EDITOR’S NOTE: This article appears in the July 12, 2004, issue of National Review.
Nancy Reagan believes that increased government funding for embryonic-stem cell research could keep other families from going through the trauma of Alzheimer’s disease. To her credit, she has never said that her husband would have favored such funding, or suggested that Republicans have an obligation to support it in memory of him.
Not all advocates of the funding have been so restrained. Two days after Reagan’s death, William Safire was writing in the New York Times that increased funding would be the Gipper’s last victory. Sen. Orrin Hatch–who pledged during his last Republican primary campaign to oppose embryo research, but then broke his promise–said, “Maybe one of the small blessings that will come from [Reagan’s] passing will be a greater opportunity for Nancy to work on this issue.” The Washington Post ran an editorial that week arguing against the memorials that some Reaganites want–Reagan on the dime, for instance. A more appropriate way to honor Reagan, according to the Post: increased funding for embryonic stem-cell research.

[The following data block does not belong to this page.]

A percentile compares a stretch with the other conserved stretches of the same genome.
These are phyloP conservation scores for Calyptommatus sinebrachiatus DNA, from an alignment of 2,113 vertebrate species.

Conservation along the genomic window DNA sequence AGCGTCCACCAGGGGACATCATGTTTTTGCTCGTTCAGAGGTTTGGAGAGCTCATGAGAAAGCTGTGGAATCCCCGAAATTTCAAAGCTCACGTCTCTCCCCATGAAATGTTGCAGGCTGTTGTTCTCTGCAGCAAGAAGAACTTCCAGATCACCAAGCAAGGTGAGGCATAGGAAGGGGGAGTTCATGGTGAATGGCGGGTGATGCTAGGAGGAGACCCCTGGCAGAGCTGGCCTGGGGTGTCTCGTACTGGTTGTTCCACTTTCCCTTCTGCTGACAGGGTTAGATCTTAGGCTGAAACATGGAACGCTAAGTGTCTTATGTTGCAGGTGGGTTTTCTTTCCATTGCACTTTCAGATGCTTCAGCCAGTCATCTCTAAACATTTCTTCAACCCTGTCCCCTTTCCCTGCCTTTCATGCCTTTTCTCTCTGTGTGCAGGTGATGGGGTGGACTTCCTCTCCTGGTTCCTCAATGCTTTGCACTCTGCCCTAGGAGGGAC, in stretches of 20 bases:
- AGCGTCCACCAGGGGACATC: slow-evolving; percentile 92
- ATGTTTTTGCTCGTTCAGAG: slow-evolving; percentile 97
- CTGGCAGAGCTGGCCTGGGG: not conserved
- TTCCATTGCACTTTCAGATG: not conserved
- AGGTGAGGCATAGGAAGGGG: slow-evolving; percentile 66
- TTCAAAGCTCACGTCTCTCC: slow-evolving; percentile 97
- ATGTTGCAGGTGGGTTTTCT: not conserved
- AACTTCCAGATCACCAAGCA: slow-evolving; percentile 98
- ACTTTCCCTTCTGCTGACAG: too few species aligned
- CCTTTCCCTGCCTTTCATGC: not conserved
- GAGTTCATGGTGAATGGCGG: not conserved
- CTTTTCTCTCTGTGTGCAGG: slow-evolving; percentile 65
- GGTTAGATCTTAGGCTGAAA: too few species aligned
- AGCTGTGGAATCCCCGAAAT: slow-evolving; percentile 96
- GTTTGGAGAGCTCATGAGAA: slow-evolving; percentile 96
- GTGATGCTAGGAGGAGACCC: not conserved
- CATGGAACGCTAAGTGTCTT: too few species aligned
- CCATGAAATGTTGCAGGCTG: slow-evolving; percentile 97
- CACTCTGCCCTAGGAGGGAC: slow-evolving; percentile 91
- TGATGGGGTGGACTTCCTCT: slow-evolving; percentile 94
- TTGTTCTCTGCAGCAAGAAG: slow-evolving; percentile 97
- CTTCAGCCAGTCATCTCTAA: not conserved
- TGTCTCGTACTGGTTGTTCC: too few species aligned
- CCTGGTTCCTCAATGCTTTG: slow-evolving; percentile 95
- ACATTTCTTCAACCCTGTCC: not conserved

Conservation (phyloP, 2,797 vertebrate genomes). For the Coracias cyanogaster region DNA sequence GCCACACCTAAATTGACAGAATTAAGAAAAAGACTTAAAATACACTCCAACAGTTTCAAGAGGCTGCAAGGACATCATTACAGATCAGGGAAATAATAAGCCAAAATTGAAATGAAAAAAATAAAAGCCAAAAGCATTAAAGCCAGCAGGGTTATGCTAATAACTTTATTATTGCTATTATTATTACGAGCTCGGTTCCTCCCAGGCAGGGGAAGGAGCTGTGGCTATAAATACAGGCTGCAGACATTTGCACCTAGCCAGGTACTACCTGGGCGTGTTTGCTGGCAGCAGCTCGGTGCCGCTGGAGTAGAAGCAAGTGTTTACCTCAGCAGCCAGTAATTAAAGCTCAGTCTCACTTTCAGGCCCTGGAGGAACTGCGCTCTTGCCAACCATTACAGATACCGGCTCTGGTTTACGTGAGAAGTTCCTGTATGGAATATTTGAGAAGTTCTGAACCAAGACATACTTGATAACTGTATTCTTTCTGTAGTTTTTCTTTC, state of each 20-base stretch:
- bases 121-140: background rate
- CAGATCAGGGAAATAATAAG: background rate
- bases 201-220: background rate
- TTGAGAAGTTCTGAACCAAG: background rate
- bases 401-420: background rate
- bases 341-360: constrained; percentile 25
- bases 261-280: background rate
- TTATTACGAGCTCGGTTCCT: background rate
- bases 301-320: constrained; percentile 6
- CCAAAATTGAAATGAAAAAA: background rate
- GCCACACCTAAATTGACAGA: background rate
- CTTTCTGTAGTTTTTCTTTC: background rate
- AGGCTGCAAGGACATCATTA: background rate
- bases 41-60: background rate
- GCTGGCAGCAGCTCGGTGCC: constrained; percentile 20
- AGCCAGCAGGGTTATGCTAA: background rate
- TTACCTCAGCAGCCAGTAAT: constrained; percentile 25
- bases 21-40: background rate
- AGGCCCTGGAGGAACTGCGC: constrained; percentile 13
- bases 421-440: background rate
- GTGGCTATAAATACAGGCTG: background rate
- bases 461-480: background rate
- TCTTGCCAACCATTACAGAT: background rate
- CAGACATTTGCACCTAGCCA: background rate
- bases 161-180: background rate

Newsweek published a Reagan memorial issue; its next issue included three pieces making the case for increased stem-cell funding. The first was a news article that played up the potential benefits of research for the treatment of Alzheimer’s. In the second, columnist Jonathan Alter speculated that Reagan would have favored it. And in the third, Reagan’s daughter Patti Davis wrote that the research could cure Alzheimer’s. She even wrote that promoting the research could be God’s redemptive purpose for her family’s suffering.
Even before Reagan’s death, the debate over funding for embryonic stem-cell research was heating up. Letters were circulating on Capitol Hill demanding increased funding; eventually 58 senators and 206 members of the House signed them and sent them to President Bush. Liberals support increased funding, on the merits–but they also believe that the issue will hurt President Bush, and pro-lifers. Some Republicans, like Mrs. Reagan, join them in supporting the funding; many others are running scared. The national media want to make this summer a reprise of the summer of 2001, when they campaigned relentlessly for the funding (Newsweek ran a slanted cover story then, too), and tried to box in Bush.
A CAMPAIGN OF INACCURACY
The campaign for increased funding is trafficking heavily in inaccuracy. While the vast majority of the people involved in that campaign are no doubt sincere in their advocacy, they are distorting President Reagan’s record, exaggerating the likelihood that increased funding will lead to cures for diseases, misrepresenting current policy, and citing bogus public-opinion research.
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